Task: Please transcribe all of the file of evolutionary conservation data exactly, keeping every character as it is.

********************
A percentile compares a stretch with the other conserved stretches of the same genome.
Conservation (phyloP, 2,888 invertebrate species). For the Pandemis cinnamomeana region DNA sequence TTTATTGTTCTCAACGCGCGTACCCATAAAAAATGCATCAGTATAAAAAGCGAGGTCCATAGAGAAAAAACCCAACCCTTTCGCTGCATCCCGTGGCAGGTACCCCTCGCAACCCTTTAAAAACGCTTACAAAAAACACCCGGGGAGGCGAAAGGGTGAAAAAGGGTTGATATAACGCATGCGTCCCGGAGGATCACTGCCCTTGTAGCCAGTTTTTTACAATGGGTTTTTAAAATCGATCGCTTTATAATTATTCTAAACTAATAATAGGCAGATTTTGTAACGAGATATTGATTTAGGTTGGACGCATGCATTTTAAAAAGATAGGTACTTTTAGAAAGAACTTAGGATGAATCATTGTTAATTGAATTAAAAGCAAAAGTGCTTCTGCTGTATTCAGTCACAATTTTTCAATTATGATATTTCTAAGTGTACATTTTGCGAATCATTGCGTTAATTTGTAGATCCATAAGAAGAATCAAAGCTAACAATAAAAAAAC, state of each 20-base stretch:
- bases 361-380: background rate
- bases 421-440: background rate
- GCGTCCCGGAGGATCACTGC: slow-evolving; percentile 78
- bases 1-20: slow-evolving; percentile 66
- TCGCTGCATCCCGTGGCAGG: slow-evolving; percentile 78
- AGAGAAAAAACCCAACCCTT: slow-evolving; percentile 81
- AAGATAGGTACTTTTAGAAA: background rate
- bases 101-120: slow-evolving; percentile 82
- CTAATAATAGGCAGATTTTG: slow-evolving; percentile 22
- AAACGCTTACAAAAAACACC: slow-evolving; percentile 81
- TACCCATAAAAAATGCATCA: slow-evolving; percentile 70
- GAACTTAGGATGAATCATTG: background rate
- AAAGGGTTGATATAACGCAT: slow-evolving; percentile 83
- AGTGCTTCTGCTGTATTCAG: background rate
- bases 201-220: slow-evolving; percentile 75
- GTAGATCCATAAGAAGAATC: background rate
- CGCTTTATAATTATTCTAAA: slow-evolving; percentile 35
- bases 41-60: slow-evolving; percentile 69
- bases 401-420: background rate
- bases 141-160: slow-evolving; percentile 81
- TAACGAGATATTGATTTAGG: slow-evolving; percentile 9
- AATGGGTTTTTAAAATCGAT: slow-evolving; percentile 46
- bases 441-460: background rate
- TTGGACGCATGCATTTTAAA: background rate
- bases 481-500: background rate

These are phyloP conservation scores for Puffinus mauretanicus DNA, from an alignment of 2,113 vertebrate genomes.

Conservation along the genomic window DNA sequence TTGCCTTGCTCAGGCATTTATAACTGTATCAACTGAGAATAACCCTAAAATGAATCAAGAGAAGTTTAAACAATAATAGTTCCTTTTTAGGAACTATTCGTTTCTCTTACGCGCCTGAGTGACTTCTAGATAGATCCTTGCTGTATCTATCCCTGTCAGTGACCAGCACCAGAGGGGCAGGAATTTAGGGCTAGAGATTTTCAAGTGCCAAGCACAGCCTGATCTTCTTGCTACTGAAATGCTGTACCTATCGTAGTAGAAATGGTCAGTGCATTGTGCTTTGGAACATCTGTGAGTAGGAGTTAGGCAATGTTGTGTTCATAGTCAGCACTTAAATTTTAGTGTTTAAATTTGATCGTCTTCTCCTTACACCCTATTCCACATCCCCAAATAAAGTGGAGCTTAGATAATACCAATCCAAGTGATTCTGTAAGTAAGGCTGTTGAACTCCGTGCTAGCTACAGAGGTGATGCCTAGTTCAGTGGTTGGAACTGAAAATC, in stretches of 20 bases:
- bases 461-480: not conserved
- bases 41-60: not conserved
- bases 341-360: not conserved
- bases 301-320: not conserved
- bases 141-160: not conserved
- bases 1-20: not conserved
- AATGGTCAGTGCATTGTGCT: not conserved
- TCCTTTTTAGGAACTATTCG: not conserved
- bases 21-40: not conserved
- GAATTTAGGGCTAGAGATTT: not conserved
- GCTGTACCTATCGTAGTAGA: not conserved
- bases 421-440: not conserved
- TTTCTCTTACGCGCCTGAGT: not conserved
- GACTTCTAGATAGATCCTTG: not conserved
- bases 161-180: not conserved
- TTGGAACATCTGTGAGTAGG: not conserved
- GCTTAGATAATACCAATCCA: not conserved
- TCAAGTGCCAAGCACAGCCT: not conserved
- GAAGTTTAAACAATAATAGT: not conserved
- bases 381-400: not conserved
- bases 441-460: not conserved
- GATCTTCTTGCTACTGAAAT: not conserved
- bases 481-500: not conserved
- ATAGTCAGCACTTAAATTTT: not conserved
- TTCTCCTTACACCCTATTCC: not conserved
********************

A percentile compares a stretch with the other conserved stretches of the same genome.
Conservation (phyloP, 2,888 invertebrate species). For the Pandemis cinnamomeana region DNA sequence TTTATTGTTCTCAACGCGCGTACCCATAAAAAATGCATCAGTATAAAAAGCGAGGTCCATAGAGAAAAAACCCAACCCTTTCGCTGCATCCCGTGGCAGGTACCCCTCGCAACCCTTTAAAAACGCTTACAAAAAACACCCGGGGAGGCGAAAGGGTGAAAAAGGGTTGATATAACGCATGCGTCCCGGAGGATCACTGCCCTTGTAGCCAGTTTTTTACAATGGGTTTTTAAAATCGATCGCTTTATAATTATTCTAAACTAATAATAGGCAGATTTTGTAACGAGATATTGATTTAGGTTGGACGCATGCATTTTAAAAAGATAGGTACTTTTAGAAAGAACTTAGGATGAATCATTGTTAATTGAATTAAAAGCAAAAGTGCTTCTGCTGTATTCAGTCACAATTTTTCAATTATGATATTTCTAAGTGTACATTTTGCGAATCATTGCGTTAATTTGTAGATCCATAAGAAGAATCAAAGCTAACAATAAAAAAAC, state of each 20-base stretch:
- bases 361-380: background rate
- bases 421-440: background rate
- GCGTCCCGGAGGATCACTGC: slow-evolving; percentile 78
- bases 1-20: slow-evolving; percentile 66
- TCGCTGCATCCCGTGGCAGG: slow-evolving; percentile 78
- AGAGAAAAAACCCAACCCTT: slow-evolving; percentile 81
- AAGATAGGTACTTTTAGAAA: background rate
- bases 101-120: slow-evolving; percentile 82
- CTAATAATAGGCAGATTTTG: slow-evolving; percentile 22
- AAACGCTTACAAAAAACACC: slow-evolving; percentile 81
- TACCCATAAAAAATGCATCA: slow-evolving; percentile 70
- GAACTTAGGATGAATCATTG: background rate
- AAAGGGTTGATATAACGCAT: slow-evolving; percentile 83
- AGTGCTTCTGCTGTATTCAG: background rate
- bases 201-220: slow-evolving; percentile 75
- GTAGATCCATAAGAAGAATC: background rate
- CGCTTTATAATTATTCTAAA: slow-evolving; percentile 35
- bases 41-60: slow-evolving; percentile 69
- bases 401-420: background rate
- bases 141-160: slow-evolving; percentile 81
- TAACGAGATATTGATTTAGG: slow-evolving; percentile 9
- AATGGGTTTTTAAAATCGAT: slow-evolving; percentile 46
- bases 441-460: background rate
- TTGGACGCATGCATTTTAAA: background rate
- bases 481-500: background rate

These are phyloP conservation scores for Puffinus mauretanicus DNA, from an alignment of 2,113 vertebrate genomes.

Conservation along the genomic window DNA sequence TTGCCTTGCTCAGGCATTTATAACTGTATCAACTGAGAATAACCCTAAAATGAATCAAGAGAAGTTTAAACAATAATAGTTCCTTTTTAGGAACTATTCGTTTCTCTTACGCGCCTGAGTGACTTCTAGATAGATCCTTGCTGTATCTATCCCTGTCAGTGACCAGCACCAGAGGGGCAGGAATTTAGGGCTAGAGATTTTCAAGTGCCAAGCACAGCCTGATCTTCTTGCTACTGAAATGCTGTACCTATCGTAGTAGAAATGGTCAGTGCATTGTGCTTTGGAACATCTGTGAGTAGGAGTTAGGCAATGTTGTGTTCATAGTCAGCACTTAAATTTTAGTGTTTAAATTTGATCGTCTTCTCCTTACACCCTATTCCACATCCCCAAATAAAGTGGAGCTTAGATAATACCAATCCAAGTGATTCTGTAAGTAAGGCTGTTGAACTCCGTGCTAGCTACAGAGGTGATGCCTAGTTCAGTGGTTGGAACTGAAAATC, in stretches of 20 bases:
- bases 461-480: not conserved
- bases 41-60: not conserved
- bases 341-360: not conserved
- bases 301-320: not conserved
- bases 141-160: not conserved
- bases 1-20: not conserved
- AATGGTCAGTGCATTGTGCT: not conserved
- TCCTTTTTAGGAACTATTCG: not conserved
- bases 21-40: not conserved
- GAATTTAGGGCTAGAGATTT: not conserved
- GCTGTACCTATCGTAGTAGA: not conserved
- bases 421-440: not conserved
- TTTCTCTTACGCGCCTGAGT: not conserved
- GACTTCTAGATAGATCCTTG: not conserved
- bases 161-180: not conserved
- TTGGAACATCTGTGAGTAGG: not conserved
- GCTTAGATAATACCAATCCA: not conserved
- TCAAGTGCCAAGCACAGCCT: not conserved
- GAAGTTTAAACAATAATAGT: not conserved
- bases 381-400: not conserved
- bases 441-460: not conserved
- GATCTTCTTGCTACTGAAAT: not conserved
- bases 481-500: not conserved
- ATAGTCAGCACTTAAATTTT: not conserved
- TTCTCCTTACACCCTATTCC: not conserved